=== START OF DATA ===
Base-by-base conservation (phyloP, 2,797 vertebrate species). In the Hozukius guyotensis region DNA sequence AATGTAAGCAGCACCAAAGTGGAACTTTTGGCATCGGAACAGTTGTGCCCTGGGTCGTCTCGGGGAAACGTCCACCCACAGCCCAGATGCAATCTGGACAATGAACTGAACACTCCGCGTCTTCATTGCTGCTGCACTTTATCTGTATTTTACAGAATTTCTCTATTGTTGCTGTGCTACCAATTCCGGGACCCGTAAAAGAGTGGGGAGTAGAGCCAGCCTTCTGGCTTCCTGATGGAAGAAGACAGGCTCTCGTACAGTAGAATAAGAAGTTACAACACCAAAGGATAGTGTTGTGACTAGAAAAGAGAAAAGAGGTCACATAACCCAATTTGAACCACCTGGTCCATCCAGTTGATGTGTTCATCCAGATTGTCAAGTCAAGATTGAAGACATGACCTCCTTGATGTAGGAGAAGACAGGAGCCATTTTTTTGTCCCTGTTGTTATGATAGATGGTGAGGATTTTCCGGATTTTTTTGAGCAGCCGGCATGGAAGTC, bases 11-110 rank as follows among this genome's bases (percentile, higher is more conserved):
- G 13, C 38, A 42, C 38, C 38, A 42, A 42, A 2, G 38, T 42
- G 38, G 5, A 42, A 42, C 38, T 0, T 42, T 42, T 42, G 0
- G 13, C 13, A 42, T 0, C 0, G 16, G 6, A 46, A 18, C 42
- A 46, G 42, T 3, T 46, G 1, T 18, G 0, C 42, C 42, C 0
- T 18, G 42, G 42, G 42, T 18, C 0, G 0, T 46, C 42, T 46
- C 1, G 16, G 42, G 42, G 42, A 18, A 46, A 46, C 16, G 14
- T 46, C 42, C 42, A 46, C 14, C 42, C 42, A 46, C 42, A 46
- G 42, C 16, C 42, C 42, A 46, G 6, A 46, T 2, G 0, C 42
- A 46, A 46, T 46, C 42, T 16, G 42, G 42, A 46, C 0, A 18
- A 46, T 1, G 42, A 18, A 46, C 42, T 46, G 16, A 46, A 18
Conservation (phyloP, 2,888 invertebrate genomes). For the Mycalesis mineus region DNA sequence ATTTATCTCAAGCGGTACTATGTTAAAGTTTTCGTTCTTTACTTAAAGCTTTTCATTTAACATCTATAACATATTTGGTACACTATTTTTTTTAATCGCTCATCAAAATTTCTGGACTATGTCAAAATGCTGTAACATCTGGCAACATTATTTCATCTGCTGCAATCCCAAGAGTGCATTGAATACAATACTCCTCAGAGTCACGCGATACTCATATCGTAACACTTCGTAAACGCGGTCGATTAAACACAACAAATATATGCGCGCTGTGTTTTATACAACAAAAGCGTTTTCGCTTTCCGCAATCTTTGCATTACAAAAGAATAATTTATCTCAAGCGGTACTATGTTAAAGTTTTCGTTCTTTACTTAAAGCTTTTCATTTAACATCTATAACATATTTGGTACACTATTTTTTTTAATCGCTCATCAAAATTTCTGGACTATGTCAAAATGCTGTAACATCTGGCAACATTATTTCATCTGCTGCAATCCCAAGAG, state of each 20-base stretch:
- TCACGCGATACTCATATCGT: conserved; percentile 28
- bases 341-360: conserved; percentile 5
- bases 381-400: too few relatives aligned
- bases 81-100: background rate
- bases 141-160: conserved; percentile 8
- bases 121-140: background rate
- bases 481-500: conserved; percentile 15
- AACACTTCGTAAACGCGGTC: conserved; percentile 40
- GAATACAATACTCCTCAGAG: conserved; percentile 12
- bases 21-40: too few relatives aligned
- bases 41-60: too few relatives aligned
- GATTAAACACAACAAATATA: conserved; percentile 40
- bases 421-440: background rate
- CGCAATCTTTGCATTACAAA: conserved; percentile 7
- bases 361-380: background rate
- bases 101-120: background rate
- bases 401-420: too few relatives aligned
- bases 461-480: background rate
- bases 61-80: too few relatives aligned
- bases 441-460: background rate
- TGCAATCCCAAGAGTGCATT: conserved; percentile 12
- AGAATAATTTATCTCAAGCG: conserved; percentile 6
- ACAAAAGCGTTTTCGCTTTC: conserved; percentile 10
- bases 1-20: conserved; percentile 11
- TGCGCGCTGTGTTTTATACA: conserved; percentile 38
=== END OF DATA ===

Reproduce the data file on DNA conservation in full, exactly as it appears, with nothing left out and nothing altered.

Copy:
Base-by-base conservation (phyloP, 2,797 vertebrate species). In the Hozukius guyotensis region DNA sequence AATGTAAGCAGCACCAAAGTGGAACTTTTGGCATCGGAACAGTTGTGCCCTGGGTCGTCTCGGGGAAACGTCCACCCACAGCCCAGATGCAATCTGGACAATGAACTGAACACTCCGCGTCTTCATTGCTGCTGCACTTTATCTGTATTTTACAGAATTTCTCTATTGTTGCTGTGCTACCAATTCCGGGACCCGTAAAAGAGTGGGGAGTAGAGCCAGCCTTCTGGCTTCCTGATGGAAGAAGACAGGCTCTCGTACAGTAGAATAAGAAGTTACAACACCAAAGGATAGTGTTGTGACTAGAAAAGAGAAAAGAGGTCACATAACCCAATTTGAACCACCTGGTCCATCCAGTTGATGTGTTCATCCAGATTGTCAAGTCAAGATTGAAGACATGACCTCCTTGATGTAGGAGAAGACAGGAGCCATTTTTTTGTCCCTGTTGTTATGATAGATGGTGAGGATTTTCCGGATTTTTTTGAGCAGCCGGCATGGAAGTC, bases 11-110 rank as follows among this genome's bases (percentile, higher is more conserved):
- G 13, C 38, A 42, C 38, C 38, A 42, A 42, A 2, G 38, T 42
- G 38, G 5, A 42, A 42, C 38, T 0, T 42, T 42, T 42, G 0
- G 13, C 13, A 42, T 0, C 0, G 16, G 6, A 46, A 18, C 42
- A 46, G 42, T 3, T 46, G 1, T 18, G 0, C 42, C 42, C 0
- T 18, G 42, G 42, G 42, T 18, C 0, G 0, T 46, C 42, T 46
- C 1, G 16, G 42, G 42, G 42, A 18, A 46, A 46, C 16, G 14
- T 46, C 42, C 42, A 46, C 14, C 42, C 42, A 46, C 42, A 46
- G 42, C 16, C 42, C 42, A 46, G 6, A 46, T 2, G 0, C 42
- A 46, A 46, T 46, C 42, T 16, G 42, G 42, A 46, C 0, A 18
- A 46, T 1, G 42, A 18, A 46, C 42, T 46, G 16, A 46, A 18
Conservation (phyloP, 2,888 invertebrate genomes). For the Mycalesis mineus region DNA sequence ATTTATCTCAAGCGGTACTATGTTAAAGTTTTCGTTCTTTACTTAAAGCTTTTCATTTAACATCTATAACATATTTGGTACACTATTTTTTTTAATCGCTCATCAAAATTTCTGGACTATGTCAAAATGCTGTAACATCTGGCAACATTATTTCATCTGCTGCAATCCCAAGAGTGCATTGAATACAATACTCCTCAGAGTCACGCGATACTCATATCGTAACACTTCGTAAACGCGGTCGATTAAACACAACAAATATATGCGCGCTGTGTTTTATACAACAAAAGCGTTTTCGCTTTCCGCAATCTTTGCATTACAAAAGAATAATTTATCTCAAGCGGTACTATGTTAAAGTTTTCGTTCTTTACTTAAAGCTTTTCATTTAACATCTATAACATATTTGGTACACTATTTTTTTTAATCGCTCATCAAAATTTCTGGACTATGTCAAAATGCTGTAACATCTGGCAACATTATTTCATCTGCTGCAATCCCAAGAG, state of each 20-base stretch:
- TCACGCGATACTCATATCGT: conserved; percentile 28
- bases 341-360: conserved; percentile 5
- bases 381-400: too few relatives aligned
- bases 81-100: background rate
- bases 141-160: conserved; percentile 8
- bases 121-140: background rate
- bases 481-500: conserved; percentile 15
- AACACTTCGTAAACGCGGTC: conserved; percentile 40
- GAATACAATACTCCTCAGAG: conserved; percentile 12
- bases 21-40: too few relatives aligned
- bases 41-60: too few relatives aligned
- GATTAAACACAACAAATATA: conserved; percentile 40
- bases 421-440: background rate
- CGCAATCTTTGCATTACAAA: conserved; percentile 7
- bases 361-380: background rate
- bases 101-120: background rate
- bases 401-420: too few relatives aligned
- bases 461-480: background rate
- bases 61-80: too few relatives aligned
- bases 441-460: background rate
- TGCAATCCCAAGAGTGCATT: conserved; percentile 12
- AGAATAATTTATCTCAAGCG: conserved; percentile 6
- ACAAAAGCGTTTTCGCTTTC: conserved; percentile 10
- bases 1-20: conserved; percentile 11
- TGCGCGCTGTGTTTTATACA: conserved; percentile 38